Most of them include pictures of women (mothers and wives for example). Many of these biographies have approbations from recognised Rabbonim. (Not sure how to define Poskim in this case.) At the very least they have the approval of the Gadol's family.

Another example/proof: The Sefer Minhagei Lita (Customs of Lithuanian Jewry) by Rav Menachem Mendel Poliakoff זצ"ל includes a picture of himself and his wife.

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First come first serve. If you will differentiate between looking and staring, than it is muttar to look at women 'al hachvisa', hopefully you dont think thats true. See shulchan aruch even haezer siman 21 siff 1. And i wasnt commenting on danf's comment, but i liked the lashon he used so i decided ti use it too and build off it. I'm sorry if thats not accepted here. My comment/answer may be crude but its a bigger problem than just a magazine picture. Buying clothing is fine imagining your wife in them is fine, the problem is when you know the particular lady whose close you are looking at and start thinking about her, see the shulchan aruch mentioned before. The chassam sofer addresses the bride issue. Once again to point out colored vs uncolored clothing is missing the point. The point of that siman and siff as pertains to the question posed is to stay away from women that are not your wife and not to allow yourself to come to think of them. I don't know how anyone could think that clothes cause more hirhurim than pictures, but to each their own. I would've put this in the comments to my last answer but its not working.

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I encourage you to edit this into your original answer and delete this one, but while doing it, try to make it a coherent stand alone answer that addresses the comments without making it lose the flavor of an answer to the question. But in any event, what I am looking for is a posek who makes that inference, or another one who distinguishes. –  Yishai Jun 24 at 20:45
BTW, sorry for misunderstanding your use of the comment, I guess my point was that it just doesn't address the question, as it wasn't about awards or the wisdom of including men if women are being excluded. –  Yishai Jun 24 at 20:47

Its assur to even look at the clothes of a woman you know because of hirhurim. Now are we going to discuss looking and not getting hanaa? Lets be realistic. Unfortunately it is absolutely disturbing when honoring a female from a given community and putting her husband's picture in her place! Or how about 'We would like to award mother of the year to Mrs. Plony and heres her husband to accept the award'! Horrible. Maybe we should just back off of pictures of EVERYONE and stop these silly award ceremonies before people realise its not feminism to be offended by this but basic human rights and get led astray after fake-orthodox leaders who cater to the offended. Seems our religion got along just fine without all this shtick.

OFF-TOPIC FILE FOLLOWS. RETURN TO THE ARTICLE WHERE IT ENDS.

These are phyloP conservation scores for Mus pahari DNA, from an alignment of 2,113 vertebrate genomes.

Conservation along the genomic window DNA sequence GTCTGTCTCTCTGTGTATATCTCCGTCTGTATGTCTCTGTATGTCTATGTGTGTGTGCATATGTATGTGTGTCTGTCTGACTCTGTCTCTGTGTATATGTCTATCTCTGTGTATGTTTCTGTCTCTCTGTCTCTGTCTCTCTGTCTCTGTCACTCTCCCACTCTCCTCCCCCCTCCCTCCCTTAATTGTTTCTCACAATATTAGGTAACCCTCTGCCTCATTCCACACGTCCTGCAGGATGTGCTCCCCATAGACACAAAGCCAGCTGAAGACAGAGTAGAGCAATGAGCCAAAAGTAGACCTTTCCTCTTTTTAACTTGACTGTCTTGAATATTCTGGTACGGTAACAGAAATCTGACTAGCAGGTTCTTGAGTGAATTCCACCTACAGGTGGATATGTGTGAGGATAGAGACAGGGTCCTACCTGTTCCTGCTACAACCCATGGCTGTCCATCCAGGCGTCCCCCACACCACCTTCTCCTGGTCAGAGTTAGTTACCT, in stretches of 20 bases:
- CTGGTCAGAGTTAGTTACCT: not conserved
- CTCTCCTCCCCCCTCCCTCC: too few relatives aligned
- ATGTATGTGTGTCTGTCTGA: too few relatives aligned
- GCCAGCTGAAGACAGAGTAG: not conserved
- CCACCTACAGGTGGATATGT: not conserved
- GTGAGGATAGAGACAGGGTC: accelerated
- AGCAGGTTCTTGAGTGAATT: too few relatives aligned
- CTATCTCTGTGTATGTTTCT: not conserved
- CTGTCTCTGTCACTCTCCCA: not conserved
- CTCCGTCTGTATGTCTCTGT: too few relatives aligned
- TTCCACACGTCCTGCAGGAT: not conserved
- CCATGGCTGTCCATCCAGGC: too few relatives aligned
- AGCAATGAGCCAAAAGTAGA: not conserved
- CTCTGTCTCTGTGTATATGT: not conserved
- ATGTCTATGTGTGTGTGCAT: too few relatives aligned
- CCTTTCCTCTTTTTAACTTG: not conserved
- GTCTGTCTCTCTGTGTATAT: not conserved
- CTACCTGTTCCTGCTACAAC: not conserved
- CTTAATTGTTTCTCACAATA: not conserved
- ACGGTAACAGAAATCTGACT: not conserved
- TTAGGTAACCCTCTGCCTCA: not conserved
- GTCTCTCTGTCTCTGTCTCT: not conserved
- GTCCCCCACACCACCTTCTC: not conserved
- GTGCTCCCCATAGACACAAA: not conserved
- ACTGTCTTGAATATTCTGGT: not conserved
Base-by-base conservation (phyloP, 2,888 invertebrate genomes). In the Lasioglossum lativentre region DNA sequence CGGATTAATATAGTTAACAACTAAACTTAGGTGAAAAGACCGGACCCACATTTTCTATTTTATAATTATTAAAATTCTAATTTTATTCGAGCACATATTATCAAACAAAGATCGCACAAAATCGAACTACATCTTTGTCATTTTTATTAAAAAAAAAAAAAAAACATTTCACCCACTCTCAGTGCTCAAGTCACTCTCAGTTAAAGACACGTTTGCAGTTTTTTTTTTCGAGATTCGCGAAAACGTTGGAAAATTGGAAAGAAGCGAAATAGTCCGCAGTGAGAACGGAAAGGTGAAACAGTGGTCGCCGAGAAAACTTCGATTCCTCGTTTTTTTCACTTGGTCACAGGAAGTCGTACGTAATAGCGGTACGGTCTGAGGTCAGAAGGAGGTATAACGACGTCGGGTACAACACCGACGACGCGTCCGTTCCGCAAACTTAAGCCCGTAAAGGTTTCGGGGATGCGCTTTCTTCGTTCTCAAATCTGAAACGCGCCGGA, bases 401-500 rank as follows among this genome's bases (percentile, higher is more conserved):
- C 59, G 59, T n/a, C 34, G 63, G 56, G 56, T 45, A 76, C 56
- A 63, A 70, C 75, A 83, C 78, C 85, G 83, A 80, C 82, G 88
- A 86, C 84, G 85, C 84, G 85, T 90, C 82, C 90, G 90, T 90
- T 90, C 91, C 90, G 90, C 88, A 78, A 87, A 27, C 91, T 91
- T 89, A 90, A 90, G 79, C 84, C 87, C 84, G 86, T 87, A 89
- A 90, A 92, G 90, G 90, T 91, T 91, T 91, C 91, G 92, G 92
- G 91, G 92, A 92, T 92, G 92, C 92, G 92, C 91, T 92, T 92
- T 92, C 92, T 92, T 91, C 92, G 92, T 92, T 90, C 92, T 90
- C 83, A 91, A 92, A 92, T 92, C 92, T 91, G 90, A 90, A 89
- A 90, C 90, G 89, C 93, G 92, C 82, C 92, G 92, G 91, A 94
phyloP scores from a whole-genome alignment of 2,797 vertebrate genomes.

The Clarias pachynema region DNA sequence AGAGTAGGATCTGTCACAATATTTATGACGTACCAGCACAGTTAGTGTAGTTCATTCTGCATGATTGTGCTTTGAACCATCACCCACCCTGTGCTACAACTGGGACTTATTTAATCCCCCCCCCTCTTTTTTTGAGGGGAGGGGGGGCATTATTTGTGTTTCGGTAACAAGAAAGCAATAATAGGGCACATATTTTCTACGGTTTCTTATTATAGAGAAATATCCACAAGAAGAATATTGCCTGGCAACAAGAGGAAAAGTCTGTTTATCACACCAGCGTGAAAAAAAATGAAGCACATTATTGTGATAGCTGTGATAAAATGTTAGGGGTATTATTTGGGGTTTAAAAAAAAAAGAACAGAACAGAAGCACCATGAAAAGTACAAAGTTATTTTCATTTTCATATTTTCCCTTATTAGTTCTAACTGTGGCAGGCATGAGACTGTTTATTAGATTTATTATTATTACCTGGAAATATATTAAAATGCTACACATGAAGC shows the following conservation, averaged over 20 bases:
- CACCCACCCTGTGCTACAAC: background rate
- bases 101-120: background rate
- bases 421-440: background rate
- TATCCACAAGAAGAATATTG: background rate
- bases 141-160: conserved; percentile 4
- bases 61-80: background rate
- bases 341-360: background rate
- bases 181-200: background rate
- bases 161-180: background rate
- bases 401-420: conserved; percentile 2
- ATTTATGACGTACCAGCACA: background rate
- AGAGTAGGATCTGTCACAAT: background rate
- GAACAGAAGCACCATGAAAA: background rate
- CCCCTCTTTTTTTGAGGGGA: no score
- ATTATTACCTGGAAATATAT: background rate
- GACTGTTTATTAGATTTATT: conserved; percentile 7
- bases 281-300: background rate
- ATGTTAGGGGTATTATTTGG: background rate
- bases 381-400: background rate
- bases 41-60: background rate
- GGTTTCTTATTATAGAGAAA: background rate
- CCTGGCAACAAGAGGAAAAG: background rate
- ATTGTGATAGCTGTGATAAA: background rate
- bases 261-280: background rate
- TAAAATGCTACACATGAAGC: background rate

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-1: I have two problems with your answer: 1) It is ossur to stare at women's clothing, AFAIK. Just seeing is not an issur. You bring no source otherwise. 2) The question asked for opinions of poskim - you brought none. BTW, it seems you are commenting on DanF's comment. My question didn't mention awards ceremonies. –  Yishai Jun 24 at 15:37
I feel that the tone of your answer, which should actually be a comment, is (c)rude. Even if I agree with the context of your answer, I respect the newspaper editors' rights to eliminate all references to women as well as awardees to invite just men to a private affair if this is what they wish to do. I can always opt not to attend or support the org. or read the newspaper if I feel strongly against their policy. But, they are not "offending" anyone, as you imply. Considering how busy my wife is at home, anyway, if she were honored, she would ask me to go for her. –  DanF Jun 24 at 15:58
I often look at a woman's clothes for no reason other than if I like the style or color of the clothes, I may think that my own wife should get the same thing or something similar. Is there any problem with this? I have no "hirhurim" of the woman, whatsoever. I am admiring the style of the clothes, not her. Seriously, you never admired the style of a kallah's bridal outfit when you attended a wedding? –  DanF Jun 24 at 16:04
There is a difference between colored clothing and non-colored clothing. Furthermore, newspapers aren't clothing. –  Double AA Jun 24 at 16:30